Winter's Bane

Winter’s Bane hasn’t been one of the luckiest bands in the world. After releasing their very solid melodic power metal debut Heart of a Killer in 1993, they soon lost their lead singerĀ – a guy by the name of Tim Owens, better known as “Ripper.” Guitarist Lou St. Paul took over the vocal duties on their second album, Season of Brutality, which never saw the light of day. Then St. Paul went solo for Girth, an album that was a bit different from the Winter’s Bane material. Ultimately, though, it was Owens that eventually brought them some recognition in 2000, when Century Media re-released Heart of a Killer in a two-disc set with demos to showcase Ripper’s pre-Judas Priest material.You’d think they would have tried to cash in on that with a new album, but instead, Winter’s Bane’s sophomore recording comes six years later and 13 years after the release of their debut. And it doesn’t sound much different from that 1993 release. The new lineup is St. Paul on guitar and bass, Mark Cross on drums and Alexander Koch on vocals.

The first stop has to be Koch and how he steps into Owens’ shoes. Oddly, it seems that they’ve gone from a Rob Halford cover singer to a Bruce Dickinson cover singer. Considering their history, I’d say they better hope Bruce and Maiden don’t split. Of course, there are far worse singers to sound like than Dickinson, and Koch is a very capable vocalist for this style, and does have some interesting moments, liked the Dickinson-Halford-Tate lovechild vocals on “Spark to Flame.”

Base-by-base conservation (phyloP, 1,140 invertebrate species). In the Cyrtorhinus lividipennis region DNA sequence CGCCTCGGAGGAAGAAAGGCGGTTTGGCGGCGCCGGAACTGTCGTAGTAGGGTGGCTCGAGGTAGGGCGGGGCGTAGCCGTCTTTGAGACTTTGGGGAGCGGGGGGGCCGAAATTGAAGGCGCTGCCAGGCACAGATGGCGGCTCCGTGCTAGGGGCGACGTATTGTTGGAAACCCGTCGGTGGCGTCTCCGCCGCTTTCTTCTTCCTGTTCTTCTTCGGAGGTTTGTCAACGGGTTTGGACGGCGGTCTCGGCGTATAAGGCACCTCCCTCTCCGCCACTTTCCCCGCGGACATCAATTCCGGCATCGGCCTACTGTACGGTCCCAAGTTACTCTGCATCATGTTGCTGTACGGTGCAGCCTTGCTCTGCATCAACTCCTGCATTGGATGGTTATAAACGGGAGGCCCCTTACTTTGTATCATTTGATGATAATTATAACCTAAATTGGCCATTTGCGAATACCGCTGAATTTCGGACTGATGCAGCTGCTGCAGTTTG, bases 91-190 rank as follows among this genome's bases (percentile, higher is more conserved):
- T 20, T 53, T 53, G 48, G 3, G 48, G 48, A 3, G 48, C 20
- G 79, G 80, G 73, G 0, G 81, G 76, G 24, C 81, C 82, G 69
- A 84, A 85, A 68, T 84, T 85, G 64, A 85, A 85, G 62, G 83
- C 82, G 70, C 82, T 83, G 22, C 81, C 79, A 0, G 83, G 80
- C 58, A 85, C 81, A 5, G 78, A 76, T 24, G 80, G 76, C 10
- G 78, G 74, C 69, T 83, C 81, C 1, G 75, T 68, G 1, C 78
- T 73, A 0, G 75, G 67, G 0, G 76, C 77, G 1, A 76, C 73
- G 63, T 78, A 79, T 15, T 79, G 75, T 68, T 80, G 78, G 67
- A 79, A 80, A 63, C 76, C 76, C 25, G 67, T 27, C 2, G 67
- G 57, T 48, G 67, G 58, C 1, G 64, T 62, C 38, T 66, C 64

Musically Redivivus covers similar ground to bands like Iced Earth, an American power metal style built on the NWOBHM sound. There are plenty of Priest and Maiden influences all over this album. They do occasionally slip into a more European style, as on “Dead Faith,” but they’re much better in the other mode.

St. Paul’s guitar work is solid. He does a lot of impressive noodling all over the album, but fails to deliver one of those truly memorable big riffs that you hope for in this style. The closest he comes is probably “Remember to Forget,” which oddly enough sounds like Owens-era Priest.

In the end, Redivivus is a whole lot like Heart of a Killer. It’s not likely to shake your world up. It’s a solid, workman-like product that’s enjoyable and shows some promise, but it sounds like a band that’s best work is still ahead. Maybe it won’t take another 13 years to get there.

[Visit the band's website]
Written by Fred Phillips
April 15th, 2005


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